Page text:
Action Needed to Stop Bad Lobbying Regulation
If enacted, this bill would require all nonprofit organizations that lobby to file an entire set of reports on all legislative contacts they have with the Congress and all regulatory contacts they have with the agencies. This would be in addition to the information already filed on IRS Form 990.
Nonprofits are now faced with a situation in which the House has passed the bill (March 24, 1994) and the Senate passed a similar bill (May 6, 1993). The provisions of each bill are sufficiently different that there is room for the Conference Committee to make adjustments which could improve the situation.
FSC has been working with the Independent Sector and the Alliance for Justice to exempt all nonprofits from these burdens. Originally, FSC sought an amendment which would have allowed nonprofits which lobby to file with the Justice Department the same Form 990 that they already file with the IRS, in full compliance with the new bill.
Unfortunately, Independent Sector and Alliance for Justice, groups that focus on the needs of section 501(c)(3) organizations, have decided to support an amendment which would throw advocacy organizations over the side, requiring advocacy groups to be subject to the double reporting of legislative activity under the act, while exempting section 501(c)(3) organizations. The rights of advocacy groups and considerations about the impairment of the First Amendment right to petition government are apparently negotiable.
Interestingly, the lobbying "abuses" that have driven Congressional action were not undertaken by section 501(c)(4) organizations, but by 501(c)(3) organizations that would be exempted under the Independent Sector's "preemptive surrender" approach.
Unless there is a shift in the policy of these other groups, FSC will be forced to take a different approach. The FSC will continue to oppose the bill in its present form, but is not interested in compromising away the rights of any group. If it cannot be amended, we will shift gears to work for the defeat of the entire bill.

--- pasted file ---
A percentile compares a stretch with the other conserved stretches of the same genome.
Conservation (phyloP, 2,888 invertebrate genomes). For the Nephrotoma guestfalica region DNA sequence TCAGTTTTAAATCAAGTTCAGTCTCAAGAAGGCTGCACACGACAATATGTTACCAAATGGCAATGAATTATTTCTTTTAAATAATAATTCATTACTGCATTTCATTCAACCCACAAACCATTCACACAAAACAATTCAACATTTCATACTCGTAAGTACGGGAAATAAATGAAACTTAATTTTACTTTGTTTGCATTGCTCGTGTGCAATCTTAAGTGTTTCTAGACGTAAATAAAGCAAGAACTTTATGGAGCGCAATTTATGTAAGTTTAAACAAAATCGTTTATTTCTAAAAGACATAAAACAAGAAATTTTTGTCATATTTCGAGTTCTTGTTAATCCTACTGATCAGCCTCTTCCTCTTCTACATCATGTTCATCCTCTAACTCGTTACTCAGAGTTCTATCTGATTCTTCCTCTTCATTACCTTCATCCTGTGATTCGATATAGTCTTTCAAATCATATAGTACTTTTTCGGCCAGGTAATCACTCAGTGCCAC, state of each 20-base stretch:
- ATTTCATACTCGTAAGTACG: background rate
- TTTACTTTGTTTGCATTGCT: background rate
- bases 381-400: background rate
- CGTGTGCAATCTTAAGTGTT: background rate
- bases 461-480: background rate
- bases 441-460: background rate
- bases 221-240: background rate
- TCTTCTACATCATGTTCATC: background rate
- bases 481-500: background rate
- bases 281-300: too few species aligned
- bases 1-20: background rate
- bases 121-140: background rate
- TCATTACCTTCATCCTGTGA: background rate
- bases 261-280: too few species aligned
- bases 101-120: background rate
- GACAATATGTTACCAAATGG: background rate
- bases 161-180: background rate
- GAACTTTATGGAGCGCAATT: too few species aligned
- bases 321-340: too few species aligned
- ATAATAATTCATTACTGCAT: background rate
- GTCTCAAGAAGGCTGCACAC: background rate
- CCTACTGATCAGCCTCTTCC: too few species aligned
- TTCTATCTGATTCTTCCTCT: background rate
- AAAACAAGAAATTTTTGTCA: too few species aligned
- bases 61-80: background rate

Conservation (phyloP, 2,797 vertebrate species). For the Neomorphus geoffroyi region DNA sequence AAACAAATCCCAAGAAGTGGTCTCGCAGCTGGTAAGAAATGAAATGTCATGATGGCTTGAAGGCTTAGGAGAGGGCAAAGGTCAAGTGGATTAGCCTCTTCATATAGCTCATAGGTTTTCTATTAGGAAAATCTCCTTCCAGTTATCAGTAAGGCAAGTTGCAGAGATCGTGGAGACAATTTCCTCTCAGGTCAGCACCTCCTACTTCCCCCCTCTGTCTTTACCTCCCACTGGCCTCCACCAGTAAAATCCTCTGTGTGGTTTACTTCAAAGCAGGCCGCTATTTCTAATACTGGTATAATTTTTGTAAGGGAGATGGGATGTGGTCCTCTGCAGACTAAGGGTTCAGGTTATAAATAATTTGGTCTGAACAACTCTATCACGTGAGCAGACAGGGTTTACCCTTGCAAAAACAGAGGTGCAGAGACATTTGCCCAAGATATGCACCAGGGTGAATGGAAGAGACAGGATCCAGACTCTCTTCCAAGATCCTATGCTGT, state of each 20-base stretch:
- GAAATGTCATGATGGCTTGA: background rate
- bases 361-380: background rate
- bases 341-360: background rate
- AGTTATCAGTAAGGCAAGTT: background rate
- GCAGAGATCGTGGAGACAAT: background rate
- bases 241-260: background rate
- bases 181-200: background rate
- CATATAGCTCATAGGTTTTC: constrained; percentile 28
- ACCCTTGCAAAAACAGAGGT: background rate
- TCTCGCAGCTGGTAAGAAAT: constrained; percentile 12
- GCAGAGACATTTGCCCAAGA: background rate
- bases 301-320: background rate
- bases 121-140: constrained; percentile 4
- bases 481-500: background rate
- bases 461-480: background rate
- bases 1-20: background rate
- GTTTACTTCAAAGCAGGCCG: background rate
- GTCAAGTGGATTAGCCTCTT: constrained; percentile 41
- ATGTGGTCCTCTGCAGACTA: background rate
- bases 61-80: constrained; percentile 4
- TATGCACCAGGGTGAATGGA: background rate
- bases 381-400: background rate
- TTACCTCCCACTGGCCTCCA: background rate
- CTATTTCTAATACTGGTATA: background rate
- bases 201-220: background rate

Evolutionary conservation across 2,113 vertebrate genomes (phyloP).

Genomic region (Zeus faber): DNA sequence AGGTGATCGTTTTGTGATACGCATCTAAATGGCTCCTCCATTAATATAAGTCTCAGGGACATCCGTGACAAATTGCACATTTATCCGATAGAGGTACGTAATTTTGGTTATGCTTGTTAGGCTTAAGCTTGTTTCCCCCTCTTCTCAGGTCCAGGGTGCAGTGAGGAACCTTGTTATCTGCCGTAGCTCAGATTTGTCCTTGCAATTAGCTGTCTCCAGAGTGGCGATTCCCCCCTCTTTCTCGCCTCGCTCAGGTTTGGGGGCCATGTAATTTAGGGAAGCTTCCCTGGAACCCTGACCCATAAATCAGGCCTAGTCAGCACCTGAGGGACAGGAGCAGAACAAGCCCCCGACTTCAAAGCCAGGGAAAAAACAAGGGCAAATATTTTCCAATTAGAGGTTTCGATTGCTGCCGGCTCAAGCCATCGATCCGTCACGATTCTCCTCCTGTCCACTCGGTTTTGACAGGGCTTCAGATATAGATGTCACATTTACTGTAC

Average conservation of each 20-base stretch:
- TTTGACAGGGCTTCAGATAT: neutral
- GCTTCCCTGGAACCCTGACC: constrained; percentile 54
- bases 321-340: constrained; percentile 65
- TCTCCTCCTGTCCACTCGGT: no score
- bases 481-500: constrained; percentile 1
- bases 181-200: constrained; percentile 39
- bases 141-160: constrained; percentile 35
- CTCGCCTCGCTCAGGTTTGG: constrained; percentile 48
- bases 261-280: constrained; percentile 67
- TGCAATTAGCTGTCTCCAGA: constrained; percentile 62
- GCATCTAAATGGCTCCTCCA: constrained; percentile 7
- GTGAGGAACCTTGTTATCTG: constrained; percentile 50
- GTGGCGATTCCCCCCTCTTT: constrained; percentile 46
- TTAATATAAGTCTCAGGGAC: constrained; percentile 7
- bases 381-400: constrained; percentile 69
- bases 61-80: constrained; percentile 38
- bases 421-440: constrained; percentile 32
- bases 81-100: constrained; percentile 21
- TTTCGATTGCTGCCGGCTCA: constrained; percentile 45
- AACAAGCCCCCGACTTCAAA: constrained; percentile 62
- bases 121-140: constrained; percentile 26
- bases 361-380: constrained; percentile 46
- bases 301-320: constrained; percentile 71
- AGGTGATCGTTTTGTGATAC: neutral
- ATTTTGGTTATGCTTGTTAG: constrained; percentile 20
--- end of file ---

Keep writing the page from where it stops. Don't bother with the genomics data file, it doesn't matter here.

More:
Advocacy groups must make their views known to the House Conferees: John Bryant (D-TX), Dan Glickman (D-KS), Mike Synar (D-OK), George Dekas (R-PA), and Hamilton Fish (R-NY). Senate Conferees have not been named, but are expected to include John Glenn (D-OH), Carl Levin (D-MI), David Pryor (D-AR), Bill Roth (R-DE), and Thad Cochran (R-MS). Please call FSC Lobbyist Howard Segermark at (202) 547-2222 to receive by fax an updated list of conferees, addresses and telephone numbers, as well as arguments to use.
Congress returns from its Easter recess
on Monday, April 11, 1994. Please use this week effectively
to make your views known.
FSC Testifies against FEC Limitations on Advocacy
The new FEC regulations which dictate that all advocacy organizations having a separate segregated fund (SSF) or making partisan communications must confer specific voting rights on their members are an unnecessary intrusion into the organizational structures of these groups.
The proposed FEC regulations which effectively abolish the right of advocacy organizations to spend their treasury funds on independent expenditures are contrary to the decision of the U.S. Supreme Court, which has expressly recognized that right.
Lastly, the FEC regulations which preclude any organization from using the name of any candidate for public office in the name of a "special project" to support or oppose that elected official are completely without justification.
Only four organizations testified before
the Subcommittee at these hearings. Three groups testified
that the FEC needed to be more aggressive. Only the Free
Speech Coalition defended the constitutional rights of
citizens to participate in the electoral process. (Please